Hasan Skenderaj v Secretary of State for the Home Department

JurisdictionEngland & Wales
JudgeLord Justice Auld,Lord Justice Waller,Lady Justice Arden
Judgment Date26 April 2002
Neutral Citation[2002] EWCA Civ 567
CourtCourt of Appeal (Civil Division)
Docket NumberCase No: C/2001/1336
Date26 April 2002

[2002] EWCA Civ 567




Royal Courts of Justice


London, WC2A 2LL


Lord Justice Auld

Lord Justice Waller and

Lady Justice Arden

Case No: C/2001/1336

Secretary of State for the Home Department

Stephen Vokes (instructed by Nelsons) for the Appellant

Eleanor Grey (instructed by The Treasury Solicitors) for the Respondent

Lord Justice Auld

This appeal concerns the definition of refugee in Article 1(A) of the Geneva Convention of 28 th July 1951 in its application to non-state persecution. In particular, it is concerned, in the context of Albanian blood feuds, with the definition and consequence of membership of a "particular social group" and the availability and sufficiency of protection when it is not sought. The material words of Article 1A are that:

"… the term 'refugee' shall apply to any person who:… owing to a well-founded fear of being persecuted for reasons of race, religion, nationality, membership of a particular social group or political opinion, is outside the country of his nationality and is unable or, owing to such fear, is unwilling to avail himself of the protection of that country; …"


Hasan Skederaj, a citizen of Albania, appeals against the decision of the Immigration Appeal Tribunal declining to uphold the determination of an adjudicator that he should be granted asylum. The facts as found by the adjudicator, though of a somewhat general nature, are not in dispute. Mr Skederaj, with his wife and two children, entered this country illegally in July 1999 and immediately claimed asylum. He did so, having initially left Albania in 1997 to spend two years in Italy, then returning to Albania in May 1999 before leaving again in July 1999 and travelling to this country via France. In interview he said that he had left Albania because of a dispute between his and another family about ownership of land, that the dispute had led to violence and the death of one of the other family's members and that he feared being killed by the other family.


The Secretary of State, in his decision letter refusing Mr. Skenderaj's claim for asylum: 1) expressed doubts as to the veracity of his account, given his lengthy stay in Italy and return to Albania before finally making his way to this country; 2) said that, in any event, his claim was not for a Convention reason, in particular it did not amount to a claim of a well-founded fear of persecution for reason of his membership of a particular social group; 3) said that even if his account was true he had not exhausted domestic legal remedies before seeking international protection; and 4) added that he had failed to claim asylum at the first available opportunity on his route to this country.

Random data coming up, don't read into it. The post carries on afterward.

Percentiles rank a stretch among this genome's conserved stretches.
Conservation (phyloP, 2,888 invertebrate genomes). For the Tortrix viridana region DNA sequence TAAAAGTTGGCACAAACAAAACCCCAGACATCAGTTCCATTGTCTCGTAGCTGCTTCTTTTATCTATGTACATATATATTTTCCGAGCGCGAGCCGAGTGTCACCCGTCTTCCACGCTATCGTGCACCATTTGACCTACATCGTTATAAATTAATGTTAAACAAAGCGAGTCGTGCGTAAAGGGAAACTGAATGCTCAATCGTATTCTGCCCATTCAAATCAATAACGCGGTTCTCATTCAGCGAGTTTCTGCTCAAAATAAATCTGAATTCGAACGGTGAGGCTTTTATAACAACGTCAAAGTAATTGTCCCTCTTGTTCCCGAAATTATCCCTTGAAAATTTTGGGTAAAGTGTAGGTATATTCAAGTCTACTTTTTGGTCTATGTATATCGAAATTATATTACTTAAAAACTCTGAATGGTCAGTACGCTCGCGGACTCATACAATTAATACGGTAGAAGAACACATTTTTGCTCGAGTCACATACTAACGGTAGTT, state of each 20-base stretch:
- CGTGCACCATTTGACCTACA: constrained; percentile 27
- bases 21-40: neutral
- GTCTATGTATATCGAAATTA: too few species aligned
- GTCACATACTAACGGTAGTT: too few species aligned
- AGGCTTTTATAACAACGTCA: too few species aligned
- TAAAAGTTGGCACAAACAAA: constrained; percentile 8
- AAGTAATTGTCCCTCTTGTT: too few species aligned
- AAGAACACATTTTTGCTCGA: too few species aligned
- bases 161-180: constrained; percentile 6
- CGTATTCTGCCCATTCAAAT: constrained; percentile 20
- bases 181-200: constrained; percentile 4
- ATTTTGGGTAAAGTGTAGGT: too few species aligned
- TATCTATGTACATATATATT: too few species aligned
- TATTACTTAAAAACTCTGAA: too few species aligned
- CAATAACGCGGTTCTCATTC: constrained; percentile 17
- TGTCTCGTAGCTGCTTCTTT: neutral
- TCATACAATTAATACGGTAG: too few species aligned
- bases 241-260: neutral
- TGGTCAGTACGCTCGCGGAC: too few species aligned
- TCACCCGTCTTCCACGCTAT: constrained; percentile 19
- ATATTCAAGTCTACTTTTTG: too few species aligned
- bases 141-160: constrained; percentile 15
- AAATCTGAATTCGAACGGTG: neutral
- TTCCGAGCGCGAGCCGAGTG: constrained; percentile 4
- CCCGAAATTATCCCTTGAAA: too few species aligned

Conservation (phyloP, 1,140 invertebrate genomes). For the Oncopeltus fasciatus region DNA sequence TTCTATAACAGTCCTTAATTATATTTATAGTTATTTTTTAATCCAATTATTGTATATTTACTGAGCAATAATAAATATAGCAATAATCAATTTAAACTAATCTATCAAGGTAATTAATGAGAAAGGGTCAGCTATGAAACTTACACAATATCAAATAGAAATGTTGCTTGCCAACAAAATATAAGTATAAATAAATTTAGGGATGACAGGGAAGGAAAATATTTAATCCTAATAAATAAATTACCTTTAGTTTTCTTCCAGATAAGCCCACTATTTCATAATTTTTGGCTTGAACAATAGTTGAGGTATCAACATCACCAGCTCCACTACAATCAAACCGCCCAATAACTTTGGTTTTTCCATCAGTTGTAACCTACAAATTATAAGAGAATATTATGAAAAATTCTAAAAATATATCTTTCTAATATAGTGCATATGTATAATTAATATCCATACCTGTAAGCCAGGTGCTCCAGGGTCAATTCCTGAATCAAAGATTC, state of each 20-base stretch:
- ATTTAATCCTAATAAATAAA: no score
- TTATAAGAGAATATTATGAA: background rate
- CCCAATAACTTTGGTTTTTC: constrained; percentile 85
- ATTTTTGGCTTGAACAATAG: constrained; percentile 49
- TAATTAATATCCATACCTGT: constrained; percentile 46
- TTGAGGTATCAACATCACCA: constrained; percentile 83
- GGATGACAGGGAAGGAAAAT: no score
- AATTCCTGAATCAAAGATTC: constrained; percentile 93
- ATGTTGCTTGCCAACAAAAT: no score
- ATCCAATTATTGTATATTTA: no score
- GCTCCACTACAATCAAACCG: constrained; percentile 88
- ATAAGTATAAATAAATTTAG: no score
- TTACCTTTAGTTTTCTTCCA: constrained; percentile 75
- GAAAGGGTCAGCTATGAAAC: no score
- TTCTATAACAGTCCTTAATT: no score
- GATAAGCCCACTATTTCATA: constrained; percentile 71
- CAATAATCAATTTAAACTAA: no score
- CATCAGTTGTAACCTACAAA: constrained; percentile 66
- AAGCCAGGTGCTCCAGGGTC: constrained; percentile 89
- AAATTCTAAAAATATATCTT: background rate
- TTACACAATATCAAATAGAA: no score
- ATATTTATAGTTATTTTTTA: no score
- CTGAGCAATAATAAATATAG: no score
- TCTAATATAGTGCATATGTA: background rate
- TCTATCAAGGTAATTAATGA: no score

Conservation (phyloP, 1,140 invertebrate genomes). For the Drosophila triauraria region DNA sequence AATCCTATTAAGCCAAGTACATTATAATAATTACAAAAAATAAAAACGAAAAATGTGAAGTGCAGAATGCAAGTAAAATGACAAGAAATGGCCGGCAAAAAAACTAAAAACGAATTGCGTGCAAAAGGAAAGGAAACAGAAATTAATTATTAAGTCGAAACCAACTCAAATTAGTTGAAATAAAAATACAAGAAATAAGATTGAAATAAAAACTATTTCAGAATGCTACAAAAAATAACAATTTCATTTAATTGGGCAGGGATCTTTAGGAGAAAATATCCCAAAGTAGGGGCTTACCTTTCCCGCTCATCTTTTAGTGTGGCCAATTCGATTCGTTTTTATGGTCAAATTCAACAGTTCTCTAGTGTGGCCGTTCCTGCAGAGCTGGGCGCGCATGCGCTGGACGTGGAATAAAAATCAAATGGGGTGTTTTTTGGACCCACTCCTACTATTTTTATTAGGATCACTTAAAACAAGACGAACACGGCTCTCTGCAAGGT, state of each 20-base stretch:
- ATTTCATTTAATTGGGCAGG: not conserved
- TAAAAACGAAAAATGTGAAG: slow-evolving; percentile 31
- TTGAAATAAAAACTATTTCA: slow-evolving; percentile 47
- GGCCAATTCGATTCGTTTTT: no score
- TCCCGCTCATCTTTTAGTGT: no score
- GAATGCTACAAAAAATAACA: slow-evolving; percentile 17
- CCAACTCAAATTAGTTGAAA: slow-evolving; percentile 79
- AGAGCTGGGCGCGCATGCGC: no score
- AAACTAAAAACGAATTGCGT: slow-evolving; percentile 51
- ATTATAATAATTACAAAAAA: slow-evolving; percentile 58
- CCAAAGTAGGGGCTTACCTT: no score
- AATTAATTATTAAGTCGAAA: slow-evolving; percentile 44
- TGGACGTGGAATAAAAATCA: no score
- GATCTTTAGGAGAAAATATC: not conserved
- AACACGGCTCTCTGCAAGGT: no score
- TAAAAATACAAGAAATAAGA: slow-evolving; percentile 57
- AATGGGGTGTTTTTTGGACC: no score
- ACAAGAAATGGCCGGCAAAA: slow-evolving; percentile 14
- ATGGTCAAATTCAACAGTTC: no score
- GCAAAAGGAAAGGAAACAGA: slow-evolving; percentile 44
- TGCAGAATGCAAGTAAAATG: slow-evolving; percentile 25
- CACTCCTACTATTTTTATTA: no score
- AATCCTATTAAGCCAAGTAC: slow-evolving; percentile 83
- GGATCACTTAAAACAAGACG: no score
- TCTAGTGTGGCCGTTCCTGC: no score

I summarise the account that Mr. Skenderaj gave to the adjudicator on appeal from the Secretary of State's decision and which the adjudicator accepted. When the Communist State in Albania collapsed, land that had been in public ownership was returned to private owners. Mr Skenderaj's family received a particular plot, their entitlement to which was disputed by a neighbouring family. There was a confrontation between the two families with some minor violence followed by a further more serious one in which Mr Skenderaj's uncle shot and killed one of the other family. This killing, as the adjudicator found, "set up a blood feud between the two families which the … [other] family wished to resolve by a revenge killing".


Mr. Skenderaj remained at his house under fear of that threat until his uncle died of natural causes some two years later. Because he then felt that he or a cousin would become the primary object of the feud, he left for Italy and stayed there for two years. However, the other family discovered his whereabouts and he decided that he was no longer safe in Italy. So he returned to Albania, collected his family and finally sought asylum in the United Kingdom.

The adjudicator's determination


The adjudicator, in the light of that account, found that Mr. Skenderaj had a well-founded fear of persecution in a blood feud. The question was whether the risk of persecution was because of his membership of a particular social group so as to engage the Refugee Convention. The adjudicator found that he was a member of such a group and that the persecution was therefore for a Convention reason, relying on an obiter observation of Laws J, as he then was in R. v. IAT, ex p. de Melo & Anor. [1997] Imm AR 43, at 49; and R v. IAT, ex p. Shah [1999] 2 WLR 1015, HL. He said:

"13. I accept that the Appellant, as a male in a family which is part of a blood feud in Albania, is a member of a social group and the persecution is therefore for a Convention reason."